Bipartisan support isn’t something you hear very often in Washington, D.C., but in Texas we understand the importance of working together to support efforts that will benefit the Texas economy and add jobs. Liquefied Natural Gas (LNG) exports are an opportunity to do just that.
Thanks to the shale boom, the United States has moved from a position of energy scarcity to a position of strength and abundance. By liquefying surplus natural gas supplies and exporting it to allies overseas, the U.S. is able to solidify its place as a global energy provider while at the same time creating jobs at home and strengthening our own economy.
Texas is uniquely positioned to become a leader in the next chapter in America’s energy transformation due to our abundant natural gas supply, infrastructure and access to deep water ports. According to studies, LNG exports will create up to 155,000 Texas jobs in construction, operations, exploration and production by 2035 and contribute up to $31.4 billion to our local economies. The benefits of LNG exports are not just confined to Texas. LNG exports are expected to generate as much as $86 billion in net benefits to the U.S. economy and help create up to 2.4 million American jobs by 2035, according to a recent report from NERA Economic consulting. Additionally, a 2015 peer-reviewed study by Carnegie Mellon University found that exporting LNG from the U.S. to Asia or Europe can help reduce greenhouse gas emissions compared with burning coal.
LNG exports will play an important geopolitical role as well. For decades, our allies abroad have been dependent on countries that are politically at odds with U.S. interests in order to meet their demand for natural gas. Now that the U.S. has an abundant supply of natural gas that can be offered to our allies, we have the ability to weaken the stronghold that countries like Russia and Iran have on those countries while at the same time strengthening our own domestic economy. This past legislative session, we were the sponsors of a resolution urging Congress to expedite the permitting process for natural gas exports.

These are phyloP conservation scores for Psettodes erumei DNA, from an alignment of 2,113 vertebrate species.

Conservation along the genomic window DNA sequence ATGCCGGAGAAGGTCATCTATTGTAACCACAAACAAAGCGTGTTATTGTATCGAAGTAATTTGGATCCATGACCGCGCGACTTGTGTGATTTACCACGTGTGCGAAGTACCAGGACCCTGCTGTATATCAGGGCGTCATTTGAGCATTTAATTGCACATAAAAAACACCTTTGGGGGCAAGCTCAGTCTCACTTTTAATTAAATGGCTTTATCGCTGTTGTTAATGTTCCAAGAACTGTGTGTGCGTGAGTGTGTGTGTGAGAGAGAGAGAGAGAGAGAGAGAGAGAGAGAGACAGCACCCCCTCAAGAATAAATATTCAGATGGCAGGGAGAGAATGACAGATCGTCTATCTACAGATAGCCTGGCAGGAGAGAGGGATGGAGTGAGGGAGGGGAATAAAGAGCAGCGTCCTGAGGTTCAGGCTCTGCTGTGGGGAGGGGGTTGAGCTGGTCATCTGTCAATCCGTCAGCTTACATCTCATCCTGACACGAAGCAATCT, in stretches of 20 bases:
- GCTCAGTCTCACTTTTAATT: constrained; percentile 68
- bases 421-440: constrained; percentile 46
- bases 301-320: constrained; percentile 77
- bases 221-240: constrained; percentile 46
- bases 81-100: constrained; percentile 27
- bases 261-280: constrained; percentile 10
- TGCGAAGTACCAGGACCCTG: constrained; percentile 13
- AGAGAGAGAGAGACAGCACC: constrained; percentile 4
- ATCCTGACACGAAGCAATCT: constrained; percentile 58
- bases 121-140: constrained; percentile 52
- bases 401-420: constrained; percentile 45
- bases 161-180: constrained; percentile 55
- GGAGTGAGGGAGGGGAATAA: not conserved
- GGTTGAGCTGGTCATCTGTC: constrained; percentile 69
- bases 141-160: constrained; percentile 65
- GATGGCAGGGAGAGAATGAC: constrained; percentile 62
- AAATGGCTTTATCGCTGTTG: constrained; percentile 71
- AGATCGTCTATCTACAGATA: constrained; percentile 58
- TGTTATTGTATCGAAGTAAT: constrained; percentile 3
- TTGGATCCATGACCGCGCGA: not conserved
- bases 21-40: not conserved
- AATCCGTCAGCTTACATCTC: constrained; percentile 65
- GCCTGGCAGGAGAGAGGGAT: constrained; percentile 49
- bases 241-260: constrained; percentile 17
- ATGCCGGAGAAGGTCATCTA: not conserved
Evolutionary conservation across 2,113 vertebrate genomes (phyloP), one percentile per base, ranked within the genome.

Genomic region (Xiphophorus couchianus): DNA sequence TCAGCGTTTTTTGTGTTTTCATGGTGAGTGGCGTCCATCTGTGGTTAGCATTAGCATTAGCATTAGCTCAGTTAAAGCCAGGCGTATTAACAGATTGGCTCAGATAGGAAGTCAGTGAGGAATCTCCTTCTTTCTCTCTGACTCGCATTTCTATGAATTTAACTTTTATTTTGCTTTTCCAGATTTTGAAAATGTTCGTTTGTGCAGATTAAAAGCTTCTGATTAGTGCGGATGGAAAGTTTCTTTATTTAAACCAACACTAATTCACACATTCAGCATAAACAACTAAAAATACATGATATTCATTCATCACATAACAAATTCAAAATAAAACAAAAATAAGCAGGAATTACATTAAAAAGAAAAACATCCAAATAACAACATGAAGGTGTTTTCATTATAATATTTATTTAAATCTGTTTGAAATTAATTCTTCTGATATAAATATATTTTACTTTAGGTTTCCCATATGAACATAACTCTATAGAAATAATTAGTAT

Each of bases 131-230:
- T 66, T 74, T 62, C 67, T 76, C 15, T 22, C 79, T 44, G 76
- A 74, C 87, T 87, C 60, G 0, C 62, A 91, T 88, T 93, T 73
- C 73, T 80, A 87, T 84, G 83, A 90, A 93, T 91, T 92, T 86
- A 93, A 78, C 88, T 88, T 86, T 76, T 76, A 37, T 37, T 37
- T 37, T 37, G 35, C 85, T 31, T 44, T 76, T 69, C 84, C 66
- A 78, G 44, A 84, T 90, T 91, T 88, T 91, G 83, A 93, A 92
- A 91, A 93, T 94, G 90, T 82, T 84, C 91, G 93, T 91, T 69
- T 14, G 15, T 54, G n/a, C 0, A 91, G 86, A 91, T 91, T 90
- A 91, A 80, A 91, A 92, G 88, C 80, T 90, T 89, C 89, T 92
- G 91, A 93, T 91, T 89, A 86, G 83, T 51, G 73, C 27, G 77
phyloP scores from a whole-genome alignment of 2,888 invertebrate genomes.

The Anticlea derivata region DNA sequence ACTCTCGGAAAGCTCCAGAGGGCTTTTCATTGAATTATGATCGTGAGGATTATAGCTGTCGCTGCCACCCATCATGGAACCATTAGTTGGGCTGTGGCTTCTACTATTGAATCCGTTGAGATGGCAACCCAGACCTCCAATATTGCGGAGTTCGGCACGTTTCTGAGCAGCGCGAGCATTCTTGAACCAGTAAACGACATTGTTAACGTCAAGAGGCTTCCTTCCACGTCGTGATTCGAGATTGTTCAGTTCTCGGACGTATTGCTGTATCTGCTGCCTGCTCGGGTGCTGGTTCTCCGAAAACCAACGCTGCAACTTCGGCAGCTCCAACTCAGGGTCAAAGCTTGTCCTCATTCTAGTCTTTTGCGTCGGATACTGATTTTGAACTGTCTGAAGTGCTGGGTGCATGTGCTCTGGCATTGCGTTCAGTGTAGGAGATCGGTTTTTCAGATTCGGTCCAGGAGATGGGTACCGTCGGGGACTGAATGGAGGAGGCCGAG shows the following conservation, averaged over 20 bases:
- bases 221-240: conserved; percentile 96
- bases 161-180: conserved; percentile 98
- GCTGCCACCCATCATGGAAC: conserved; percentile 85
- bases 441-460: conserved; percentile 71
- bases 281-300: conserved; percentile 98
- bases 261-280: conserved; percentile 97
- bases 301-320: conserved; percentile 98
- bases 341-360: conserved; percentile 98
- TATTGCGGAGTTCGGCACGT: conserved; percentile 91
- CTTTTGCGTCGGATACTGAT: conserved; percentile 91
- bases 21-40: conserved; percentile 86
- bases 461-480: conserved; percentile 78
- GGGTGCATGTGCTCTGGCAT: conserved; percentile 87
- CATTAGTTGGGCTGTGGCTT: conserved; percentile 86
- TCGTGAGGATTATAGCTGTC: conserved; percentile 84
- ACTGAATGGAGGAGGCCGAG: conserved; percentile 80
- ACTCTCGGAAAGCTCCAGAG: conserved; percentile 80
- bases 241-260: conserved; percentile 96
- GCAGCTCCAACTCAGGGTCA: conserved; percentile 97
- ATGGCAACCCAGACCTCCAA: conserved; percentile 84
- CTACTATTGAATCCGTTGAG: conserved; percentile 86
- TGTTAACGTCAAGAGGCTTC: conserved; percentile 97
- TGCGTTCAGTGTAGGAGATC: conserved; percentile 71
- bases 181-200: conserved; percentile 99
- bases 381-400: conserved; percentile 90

The measure, SCR 32, passed without opposition and was signed by Governor Abbott. Currently, costly and time-consuming regulatory limitations hinder the trade expansion and job creation that LNG exports are able to provide. Under the current process, license applications are delayed or backlogged at the Department of Energy.
This hurts hard-working Texans who will benefit from good-paying jobs and also prevents America from taking a leading role in the world market. An update to our policies is long overdue.
The energy bill currently working its way through Congress includes provisions that would help increase regulatory certainty for economically viable LNG export projects. The proposed legislation imposes a deadline for the DOE to review and act on export permit requests to non-free trade agreement countries following final environmental approval by the Federal Energy Regulatory Commission. Most of our allies clamoring for U.S. natural gas – Spain, Lithuania, France, etc. – do not currently have a free trade agreement in place with the United States.
During this time of uncertainty in commodity prices, LNG exports still provide a bright spot for the energy industry that will create economic growth opportunities for hard-working Texans and businesses. We must not delay an opportunity to reinvigorate the energy markets, create jobs and provide our allies with a clean and reliable source of energy. As Republicans, Democrats, and Independents, we must continue to call on Congress to address this important issue of a burdensome permitting process.
The Texas way is a recognition of the obvious: that we must allow the United States to realize its full potential as a global energy leader with LNG.
Bettencourt is a Republican Texas state senator from Houston. Wu is a Democrat representing Houston in the state House of Representatives.